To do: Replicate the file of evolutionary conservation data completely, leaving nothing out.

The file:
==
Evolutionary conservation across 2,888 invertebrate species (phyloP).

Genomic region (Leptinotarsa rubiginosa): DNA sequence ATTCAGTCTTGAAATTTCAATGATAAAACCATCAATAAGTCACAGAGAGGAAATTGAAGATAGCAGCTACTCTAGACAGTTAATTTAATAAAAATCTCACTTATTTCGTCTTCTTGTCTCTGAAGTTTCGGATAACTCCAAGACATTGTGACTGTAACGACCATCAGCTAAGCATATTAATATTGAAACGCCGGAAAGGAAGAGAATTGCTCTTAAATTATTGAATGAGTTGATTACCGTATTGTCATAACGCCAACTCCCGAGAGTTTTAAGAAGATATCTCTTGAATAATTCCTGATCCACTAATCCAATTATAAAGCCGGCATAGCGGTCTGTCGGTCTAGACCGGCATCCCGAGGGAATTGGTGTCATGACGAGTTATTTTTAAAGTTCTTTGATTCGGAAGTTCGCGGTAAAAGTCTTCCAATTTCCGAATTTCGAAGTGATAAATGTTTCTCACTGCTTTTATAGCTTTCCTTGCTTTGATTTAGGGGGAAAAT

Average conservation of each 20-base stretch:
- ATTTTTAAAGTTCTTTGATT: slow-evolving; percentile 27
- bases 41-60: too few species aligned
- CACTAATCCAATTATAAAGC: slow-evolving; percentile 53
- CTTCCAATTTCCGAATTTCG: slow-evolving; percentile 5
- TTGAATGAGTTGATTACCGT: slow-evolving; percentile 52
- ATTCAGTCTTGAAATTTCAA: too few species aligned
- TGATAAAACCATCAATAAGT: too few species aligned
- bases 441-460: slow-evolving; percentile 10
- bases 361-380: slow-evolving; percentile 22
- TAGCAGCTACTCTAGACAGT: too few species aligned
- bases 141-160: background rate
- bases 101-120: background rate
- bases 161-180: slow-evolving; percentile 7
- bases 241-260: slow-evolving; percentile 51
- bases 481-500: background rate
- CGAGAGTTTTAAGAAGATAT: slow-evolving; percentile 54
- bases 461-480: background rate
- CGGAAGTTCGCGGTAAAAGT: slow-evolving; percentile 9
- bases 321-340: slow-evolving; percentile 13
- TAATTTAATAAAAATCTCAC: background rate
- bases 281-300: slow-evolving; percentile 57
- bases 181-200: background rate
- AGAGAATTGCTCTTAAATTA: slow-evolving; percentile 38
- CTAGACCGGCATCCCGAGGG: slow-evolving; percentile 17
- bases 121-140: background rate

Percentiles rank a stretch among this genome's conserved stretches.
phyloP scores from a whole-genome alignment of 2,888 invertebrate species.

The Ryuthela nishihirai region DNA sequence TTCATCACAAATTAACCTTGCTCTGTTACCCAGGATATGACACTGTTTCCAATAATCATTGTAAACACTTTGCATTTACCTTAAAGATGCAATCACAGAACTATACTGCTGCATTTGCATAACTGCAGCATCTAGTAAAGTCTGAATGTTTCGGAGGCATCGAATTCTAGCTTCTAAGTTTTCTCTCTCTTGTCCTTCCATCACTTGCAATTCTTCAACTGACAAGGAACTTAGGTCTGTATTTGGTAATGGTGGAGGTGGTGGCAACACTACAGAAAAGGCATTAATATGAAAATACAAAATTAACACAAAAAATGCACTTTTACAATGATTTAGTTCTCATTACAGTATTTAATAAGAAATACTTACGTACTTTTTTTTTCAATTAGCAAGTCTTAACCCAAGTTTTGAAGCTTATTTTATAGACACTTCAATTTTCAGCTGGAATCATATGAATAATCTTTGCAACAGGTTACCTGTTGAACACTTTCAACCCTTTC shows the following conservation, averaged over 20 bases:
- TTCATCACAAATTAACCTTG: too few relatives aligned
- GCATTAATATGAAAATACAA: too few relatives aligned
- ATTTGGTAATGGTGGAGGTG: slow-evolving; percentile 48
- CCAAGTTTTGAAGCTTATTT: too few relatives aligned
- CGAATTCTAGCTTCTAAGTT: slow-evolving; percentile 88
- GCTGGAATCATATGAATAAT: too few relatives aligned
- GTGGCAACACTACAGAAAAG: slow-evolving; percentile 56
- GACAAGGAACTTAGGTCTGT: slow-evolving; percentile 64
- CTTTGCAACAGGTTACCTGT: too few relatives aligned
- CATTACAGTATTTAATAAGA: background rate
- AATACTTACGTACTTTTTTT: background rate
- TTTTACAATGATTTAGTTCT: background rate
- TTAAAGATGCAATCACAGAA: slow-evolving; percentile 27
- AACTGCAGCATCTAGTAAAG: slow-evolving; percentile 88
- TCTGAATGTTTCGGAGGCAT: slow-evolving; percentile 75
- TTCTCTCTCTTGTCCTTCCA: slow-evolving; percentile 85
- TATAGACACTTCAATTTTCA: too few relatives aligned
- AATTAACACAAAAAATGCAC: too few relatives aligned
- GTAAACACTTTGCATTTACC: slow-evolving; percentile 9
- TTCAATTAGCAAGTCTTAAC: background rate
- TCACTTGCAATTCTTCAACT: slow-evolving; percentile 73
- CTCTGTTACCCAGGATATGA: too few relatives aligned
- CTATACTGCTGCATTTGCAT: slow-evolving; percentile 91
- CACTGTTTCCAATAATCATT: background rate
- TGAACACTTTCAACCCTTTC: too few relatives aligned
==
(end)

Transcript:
Evolutionary conservation across 2,888 invertebrate species (phyloP).

Genomic region (Leptinotarsa rubiginosa): DNA sequence ATTCAGTCTTGAAATTTCAATGATAAAACCATCAATAAGTCACAGAGAGGAAATTGAAGATAGCAGCTACTCTAGACAGTTAATTTAATAAAAATCTCACTTATTTCGTCTTCTTGTCTCTGAAGTTTCGGATAACTCCAAGACATTGTGACTGTAACGACCATCAGCTAAGCATATTAATATTGAAACGCCGGAAAGGAAGAGAATTGCTCTTAAATTATTGAATGAGTTGATTACCGTATTGTCATAACGCCAACTCCCGAGAGTTTTAAGAAGATATCTCTTGAATAATTCCTGATCCACTAATCCAATTATAAAGCCGGCATAGCGGTCTGTCGGTCTAGACCGGCATCCCGAGGGAATTGGTGTCATGACGAGTTATTTTTAAAGTTCTTTGATTCGGAAGTTCGCGGTAAAAGTCTTCCAATTTCCGAATTTCGAAGTGATAAATGTTTCTCACTGCTTTTATAGCTTTCCTTGCTTTGATTTAGGGGGAAAAT

Average conservation of each 20-base stretch:
- ATTTTTAAAGTTCTTTGATT: slow-evolving; percentile 27
- bases 41-60: too few species aligned
- CACTAATCCAATTATAAAGC: slow-evolving; percentile 53
- CTTCCAATTTCCGAATTTCG: slow-evolving; percentile 5
- TTGAATGAGTTGATTACCGT: slow-evolving; percentile 52
- ATTCAGTCTTGAAATTTCAA: too few species aligned
- TGATAAAACCATCAATAAGT: too few species aligned
- bases 441-460: slow-evolving; percentile 10
- bases 361-380: slow-evolving; percentile 22
- TAGCAGCTACTCTAGACAGT: too few species aligned
- bases 141-160: background rate
- bases 101-120: background rate
- bases 161-180: slow-evolving; percentile 7
- bases 241-260: slow-evolving; percentile 51
- bases 481-500: background rate
- CGAGAGTTTTAAGAAGATAT: slow-evolving; percentile 54
- bases 461-480: background rate
- CGGAAGTTCGCGGTAAAAGT: slow-evolving; percentile 9
- bases 321-340: slow-evolving; percentile 13
- TAATTTAATAAAAATCTCAC: background rate
- bases 281-300: slow-evolving; percentile 57
- bases 181-200: background rate
- AGAGAATTGCTCTTAAATTA: slow-evolving; percentile 38
- CTAGACCGGCATCCCGAGGG: slow-evolving; percentile 17
- bases 121-140: background rate

Percentiles rank a stretch among this genome's conserved stretches.
phyloP scores from a whole-genome alignment of 2,888 invertebrate species.

The Ryuthela nishihirai region DNA sequence TTCATCACAAATTAACCTTGCTCTGTTACCCAGGATATGACACTGTTTCCAATAATCATTGTAAACACTTTGCATTTACCTTAAAGATGCAATCACAGAACTATACTGCTGCATTTGCATAACTGCAGCATCTAGTAAAGTCTGAATGTTTCGGAGGCATCGAATTCTAGCTTCTAAGTTTTCTCTCTCTTGTCCTTCCATCACTTGCAATTCTTCAACTGACAAGGAACTTAGGTCTGTATTTGGTAATGGTGGAGGTGGTGGCAACACTACAGAAAAGGCATTAATATGAAAATACAAAATTAACACAAAAAATGCACTTTTACAATGATTTAGTTCTCATTACAGTATTTAATAAGAAATACTTACGTACTTTTTTTTTCAATTAGCAAGTCTTAACCCAAGTTTTGAAGCTTATTTTATAGACACTTCAATTTTCAGCTGGAATCATATGAATAATCTTTGCAACAGGTTACCTGTTGAACACTTTCAACCCTTTC shows the following conservation, averaged over 20 bases:
- TTCATCACAAATTAACCTTG: too few relatives aligned
- GCATTAATATGAAAATACAA: too few relatives aligned
- ATTTGGTAATGGTGGAGGTG: slow-evolving; percentile 48
- CCAAGTTTTGAAGCTTATTT: too few relatives aligned
- CGAATTCTAGCTTCTAAGTT: slow-evolving; percentile 88
- GCTGGAATCATATGAATAAT: too few relatives aligned
- GTGGCAACACTACAGAAAAG: slow-evolving; percentile 56
- GACAAGGAACTTAGGTCTGT: slow-evolving; percentile 64
- CTTTGCAACAGGTTACCTGT: too few relatives aligned
- CATTACAGTATTTAATAAGA: background rate
- AATACTTACGTACTTTTTTT: background rate
- TTTTACAATGATTTAGTTCT: background rate
- TTAAAGATGCAATCACAGAA: slow-evolving; percentile 27
- AACTGCAGCATCTAGTAAAG: slow-evolving; percentile 88
- TCTGAATGTTTCGGAGGCAT: slow-evolving; percentile 75
- TTCTCTCTCTTGTCCTTCCA: slow-evolving; percentile 85
- TATAGACACTTCAATTTTCA: too few relatives aligned
- AATTAACACAAAAAATGCAC: too few relatives aligned
- GTAAACACTTTGCATTTACC: slow-evolving; percentile 9
- TTCAATTAGCAAGTCTTAAC: background rate
- TCACTTGCAATTCTTCAACT: slow-evolving; percentile 73
- CTCTGTTACCCAGGATATGA: too few relatives aligned
- CTATACTGCTGCATTTGCAT: slow-evolving; percentile 91
- CACTGTTTCCAATAATCATT: background rate
- TGAACACTTTCAACCCTTTC: too few relatives aligned